Who else played a key role in organizing those protests?  Set your wayback machine for last May, and examine the roles of two men in particular.   The first, Father Moon Jeong-Hyun, was a leader of the Committee, and possibly a co-Chairman; prosecutors nearly issued an arrest warrant for him because of the protests’ violence.  This excellent article  described Moon’s role:

A firebrand Catholic priest leads daily slogan-shouting protests at the epicenter of the worst standoff in nearly four years between South Korean forces and an array of student groups and labor organizations.

The priest, Moon Jeong-hyun, 69, returned here less than a week after holding out for most of a day on the roof of the school building with nine other priests and two National Assembly members defying the riot police, who drove the activists from the building, some of them kicking and screaming.

A distinctive figure with a flowing beard, often seen holding a video camera as he records prayer meetings and confrontations, Moon and his cohorts were promised they would not be arrested before descending down a ladder from the roof on May 4.

Moon has lived in the village for the past two years, making it the center of the same anti-US struggle that he led during enormous protests in Seoul after the deaths of two schoolgirls, run over by a 50-ton US armored vehicle during military exercises nearly four years ago.

“Pray for this land,” Moon preaches to the villagers. “You have prospered on this land. Pray for your homes. You have built these homes. The land is yours. Your prayers will protect you.”

Now Moon is protected by activists manning checkpoints at entrances to the village within shouting distance of police blocking off narrow paved roads across the rice paddies into the village, on the western fringe of the bustling town of Pyongtaek, on the main railroad to Seoul.

The activists carry banners, not weapons, but they’re clearly ready to battle any attempt by police to enter the village.

Now, the really curious part.

Some wonder if the South’s governing Uri Party is actually encouraging the standoff in which an assembly member from the party, Im Jung-in, is playing a leading role.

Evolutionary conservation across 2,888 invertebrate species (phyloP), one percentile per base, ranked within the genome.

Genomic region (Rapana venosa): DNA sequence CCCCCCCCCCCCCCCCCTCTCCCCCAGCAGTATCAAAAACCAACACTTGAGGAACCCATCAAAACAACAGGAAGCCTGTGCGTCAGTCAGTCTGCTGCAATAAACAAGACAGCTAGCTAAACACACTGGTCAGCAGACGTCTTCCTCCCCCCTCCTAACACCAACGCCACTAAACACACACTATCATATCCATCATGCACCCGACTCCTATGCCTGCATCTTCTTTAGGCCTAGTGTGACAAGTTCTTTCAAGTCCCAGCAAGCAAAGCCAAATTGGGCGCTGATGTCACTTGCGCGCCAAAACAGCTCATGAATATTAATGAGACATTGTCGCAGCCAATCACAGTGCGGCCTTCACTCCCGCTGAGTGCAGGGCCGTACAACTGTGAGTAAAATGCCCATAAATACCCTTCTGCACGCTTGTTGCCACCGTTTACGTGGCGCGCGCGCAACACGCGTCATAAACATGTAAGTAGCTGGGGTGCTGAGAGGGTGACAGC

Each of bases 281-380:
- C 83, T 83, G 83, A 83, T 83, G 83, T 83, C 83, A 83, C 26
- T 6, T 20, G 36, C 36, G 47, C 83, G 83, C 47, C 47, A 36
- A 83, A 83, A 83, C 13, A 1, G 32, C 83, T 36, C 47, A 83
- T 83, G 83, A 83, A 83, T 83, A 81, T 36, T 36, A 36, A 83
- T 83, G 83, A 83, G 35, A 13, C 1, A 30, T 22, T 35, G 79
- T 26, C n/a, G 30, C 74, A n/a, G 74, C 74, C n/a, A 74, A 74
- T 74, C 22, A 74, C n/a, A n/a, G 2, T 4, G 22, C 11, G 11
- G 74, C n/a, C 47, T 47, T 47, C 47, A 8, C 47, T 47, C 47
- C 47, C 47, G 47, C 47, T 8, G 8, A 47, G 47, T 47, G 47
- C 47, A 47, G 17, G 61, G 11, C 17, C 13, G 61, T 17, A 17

Im was up on the roof with the priests before they all came down on May 4 – and has appeared again at rallies in the village. He talks frequently on his mobile phone with party officials, and his presence in the village symbolizes support for the farmers and activists in the government.

I don’t know that Im was involved with the North Koreans, but he was clearly doing everything he could to cover for others who, with or without Im’s knowledge, were.  Im appears to have insured that Moon wouldn’t be arrested for his role in the violent protests.   He also  joined with five  other Uri parliamentarians to demand the withdrawal of riot police in the face of the violent protests:

Meanwhile, six lawmakers from the ruling Uri Party released a statement calling for the withdrawal of riot police from the Pyeongtaek site. “The presence of soldiers and riot police there resulted in unnecessary conflict and misunderstanding with the locals,” they said. “To minimize that, the government needs to withdraw them. The six are Woo Won-shik, You Seung-Hee, Lee In-young, Im Jong-in, Jung Chung-rae and Choi Jae-cheon.

Im even joined the DLP recently in calling  on the government to abolish  the National Intelligence Service’s authority to investigate violations of the National Security Law (via the DLP Web site).  Im, in other words, was a close collaborator with the senior leadership of a committee whose membership included suspected North Korean spies,  and whose activities  may have been inspired and directed from Pyongyang.  Im did everything in his power to protect them  from investigation, arrest, and prosecution, and to secure the release of those already arrested.  He did so by using his connections to the leadership of the Uri Party.

For further reading on  the pro-North sympathies and affiliations of the  other  partners in the Committee, the Korean Confederation of Trade Unions and Hanchongryon, start at page  11 of my congressional testimony.   More on South Korea’s Fifth Column here. Here’s one of my favorite quotes, from KCTU President Kim Tae-Il:

During the May 1 North-South Workers’ Rally in Pyongyang, the workers of North and South agreed to unify to carry out the anti-American struggle”¦. The center of that struggle with the United States is Daechu-ri, Pyeongtaek.

Yes, this is the leader of  South Korea’s largest labor organization.  One final interesting, though not necessarily damning fact, is that the husband of Prime Minister Han Myeong-Sook was also a close collaborator with the anti-base coalition.

For its part, the DLP claims this is all a nasty plot by those notorious Yankee stooges in the Uri Party.

“The NIS did not elaborate details, but said Lee contacted a North Korean spy when it arrested him. We must say this is a plot by the NIS to set up the anti-North Korea and anti-unification atmosphere while conflicts intensified between North Korea and the United States, and also between the two Koreas,” the statement said.

And unless my eyes deceive me, they also said the opposite:

“We think that this has been set up by pro-Pyongyang forces within the National Intelligence Service,” the party’s spokesman Park Yong-jin said in a briefing.

Emphasis mine.  And yes, we can expect more arrests: